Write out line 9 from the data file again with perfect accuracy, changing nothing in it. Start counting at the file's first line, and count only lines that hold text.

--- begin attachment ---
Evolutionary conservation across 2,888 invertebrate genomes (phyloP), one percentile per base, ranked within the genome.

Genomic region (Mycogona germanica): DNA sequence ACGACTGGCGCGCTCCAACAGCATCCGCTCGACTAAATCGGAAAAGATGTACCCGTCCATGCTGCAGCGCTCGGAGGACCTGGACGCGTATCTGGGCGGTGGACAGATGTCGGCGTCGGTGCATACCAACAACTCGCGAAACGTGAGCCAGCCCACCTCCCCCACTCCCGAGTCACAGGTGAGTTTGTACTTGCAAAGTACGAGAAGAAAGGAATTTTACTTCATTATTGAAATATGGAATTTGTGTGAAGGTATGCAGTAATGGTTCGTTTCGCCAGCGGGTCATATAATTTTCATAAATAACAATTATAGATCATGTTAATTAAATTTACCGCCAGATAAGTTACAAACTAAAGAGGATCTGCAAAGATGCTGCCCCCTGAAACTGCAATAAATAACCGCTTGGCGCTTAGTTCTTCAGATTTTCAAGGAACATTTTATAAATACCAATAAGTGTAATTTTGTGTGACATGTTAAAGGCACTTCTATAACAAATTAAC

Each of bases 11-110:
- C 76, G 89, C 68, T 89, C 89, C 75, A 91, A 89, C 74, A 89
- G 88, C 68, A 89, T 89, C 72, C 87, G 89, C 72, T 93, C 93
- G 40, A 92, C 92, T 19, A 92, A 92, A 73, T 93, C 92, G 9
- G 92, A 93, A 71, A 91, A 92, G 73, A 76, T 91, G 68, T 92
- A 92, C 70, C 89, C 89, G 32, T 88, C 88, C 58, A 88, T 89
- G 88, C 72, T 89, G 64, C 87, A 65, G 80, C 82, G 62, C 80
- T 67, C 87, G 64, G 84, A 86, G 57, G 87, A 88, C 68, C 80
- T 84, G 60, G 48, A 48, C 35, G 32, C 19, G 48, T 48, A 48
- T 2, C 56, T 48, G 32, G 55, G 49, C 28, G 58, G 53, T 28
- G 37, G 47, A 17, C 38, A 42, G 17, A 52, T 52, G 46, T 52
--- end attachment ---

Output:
- G 88, C 72, T 89, G 64, C 87, A 65, G 80, C 82, G 62, C 80